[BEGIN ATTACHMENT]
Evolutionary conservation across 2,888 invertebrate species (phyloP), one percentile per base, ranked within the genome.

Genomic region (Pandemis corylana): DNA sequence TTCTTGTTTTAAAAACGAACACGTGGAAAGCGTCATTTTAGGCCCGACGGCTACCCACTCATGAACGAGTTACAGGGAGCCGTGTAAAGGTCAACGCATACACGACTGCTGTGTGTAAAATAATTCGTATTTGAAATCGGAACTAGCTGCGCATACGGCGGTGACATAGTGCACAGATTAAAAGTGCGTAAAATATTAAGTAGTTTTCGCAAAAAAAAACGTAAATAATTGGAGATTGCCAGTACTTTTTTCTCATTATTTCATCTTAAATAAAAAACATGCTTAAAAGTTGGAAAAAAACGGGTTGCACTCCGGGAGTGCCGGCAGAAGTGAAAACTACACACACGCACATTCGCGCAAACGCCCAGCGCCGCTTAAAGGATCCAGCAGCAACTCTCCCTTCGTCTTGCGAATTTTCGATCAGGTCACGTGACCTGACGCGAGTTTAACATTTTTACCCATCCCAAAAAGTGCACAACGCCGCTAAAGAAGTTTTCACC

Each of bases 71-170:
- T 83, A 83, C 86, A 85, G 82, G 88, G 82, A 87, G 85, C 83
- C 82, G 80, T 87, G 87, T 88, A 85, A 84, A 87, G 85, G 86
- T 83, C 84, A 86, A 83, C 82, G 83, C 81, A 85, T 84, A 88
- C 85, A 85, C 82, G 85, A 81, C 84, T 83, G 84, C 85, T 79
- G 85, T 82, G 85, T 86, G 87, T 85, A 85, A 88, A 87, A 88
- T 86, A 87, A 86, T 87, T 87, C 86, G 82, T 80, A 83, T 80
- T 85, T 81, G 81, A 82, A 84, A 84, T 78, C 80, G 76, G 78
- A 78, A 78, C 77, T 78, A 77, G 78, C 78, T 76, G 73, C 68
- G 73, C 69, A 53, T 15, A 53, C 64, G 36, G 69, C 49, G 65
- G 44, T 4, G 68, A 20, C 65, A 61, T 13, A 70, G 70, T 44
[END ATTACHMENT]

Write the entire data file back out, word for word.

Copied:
Evolutionary conservation across 2,888 invertebrate species (phyloP), one percentile per base, ranked within the genome.

Genomic region (Pandemis corylana): DNA sequence TTCTTGTTTTAAAAACGAACACGTGGAAAGCGTCATTTTAGGCCCGACGGCTACCCACTCATGAACGAGTTACAGGGAGCCGTGTAAAGGTCAACGCATACACGACTGCTGTGTGTAAAATAATTCGTATTTGAAATCGGAACTAGCTGCGCATACGGCGGTGACATAGTGCACAGATTAAAAGTGCGTAAAATATTAAGTAGTTTTCGCAAAAAAAAACGTAAATAATTGGAGATTGCCAGTACTTTTTTCTCATTATTTCATCTTAAATAAAAAACATGCTTAAAAGTTGGAAAAAAACGGGTTGCACTCCGGGAGTGCCGGCAGAAGTGAAAACTACACACACGCACATTCGCGCAAACGCCCAGCGCCGCTTAAAGGATCCAGCAGCAACTCTCCCTTCGTCTTGCGAATTTTCGATCAGGTCACGTGACCTGACGCGAGTTTAACATTTTTACCCATCCCAAAAAGTGCACAACGCCGCTAAAGAAGTTTTCACC

Each of bases 71-170:
- T 83, A 83, C 86, A 85, G 82, G 88, G 82, A 87, G 85, C 83
- C 82, G 80, T 87, G 87, T 88, A 85, A 84, A 87, G 85, G 86
- T 83, C 84, A 86, A 83, C 82, G 83, C 81, A 85, T 84, A 88
- C 85, A 85, C 82, G 85, A 81, C 84, T 83, G 84, C 85, T 79
- G 85, T 82, G 85, T 86, G 87, T 85, A 85, A 88, A 87, A 88
- T 86, A 87, A 86, T 87, T 87, C 86, G 82, T 80, A 83, T 80
- T 85, T 81, G 81, A 82, A 84, A 84, T 78, C 80, G 76, G 78
- A 78, A 78, C 77, T 78, A 77, G 78, C 78, T 76, G 73, C 68
- G 73, C 69, A 53, T 15, A 53, C 64, G 36, G 69, C 49, G 65
- G 44, T 4, G 68, A 20, C 65, A 61, T 13, A 70, G 70, T 44